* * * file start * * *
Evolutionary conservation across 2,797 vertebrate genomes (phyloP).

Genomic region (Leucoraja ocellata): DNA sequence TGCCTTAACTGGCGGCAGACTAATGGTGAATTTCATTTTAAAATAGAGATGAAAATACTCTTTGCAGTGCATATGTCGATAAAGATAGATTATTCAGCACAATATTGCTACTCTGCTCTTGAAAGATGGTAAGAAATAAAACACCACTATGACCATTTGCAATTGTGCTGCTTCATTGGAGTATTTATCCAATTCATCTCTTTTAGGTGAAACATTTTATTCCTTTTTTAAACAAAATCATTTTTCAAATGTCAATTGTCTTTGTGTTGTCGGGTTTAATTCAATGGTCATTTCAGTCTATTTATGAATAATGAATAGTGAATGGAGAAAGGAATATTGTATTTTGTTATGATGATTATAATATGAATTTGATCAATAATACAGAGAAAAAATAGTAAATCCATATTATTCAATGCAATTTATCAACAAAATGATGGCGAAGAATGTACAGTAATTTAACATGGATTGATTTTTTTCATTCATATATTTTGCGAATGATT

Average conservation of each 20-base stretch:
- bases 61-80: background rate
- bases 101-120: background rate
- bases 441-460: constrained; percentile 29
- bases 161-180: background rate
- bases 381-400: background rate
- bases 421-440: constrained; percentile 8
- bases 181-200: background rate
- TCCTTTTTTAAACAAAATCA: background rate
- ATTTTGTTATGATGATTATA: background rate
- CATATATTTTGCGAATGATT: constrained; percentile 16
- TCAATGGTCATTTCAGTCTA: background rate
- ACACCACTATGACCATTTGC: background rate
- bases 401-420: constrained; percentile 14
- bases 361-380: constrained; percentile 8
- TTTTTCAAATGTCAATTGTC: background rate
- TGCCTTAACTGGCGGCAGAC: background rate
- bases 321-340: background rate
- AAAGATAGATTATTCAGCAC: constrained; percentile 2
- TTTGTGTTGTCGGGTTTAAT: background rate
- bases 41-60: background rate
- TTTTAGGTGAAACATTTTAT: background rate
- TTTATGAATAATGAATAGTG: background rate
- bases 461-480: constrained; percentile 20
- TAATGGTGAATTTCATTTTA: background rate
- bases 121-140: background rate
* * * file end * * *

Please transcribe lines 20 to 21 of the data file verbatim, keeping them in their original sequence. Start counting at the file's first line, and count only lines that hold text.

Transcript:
- bases 321-340: background rate
- AAAGATAGATTATTCAGCAC: constrained; percentile 2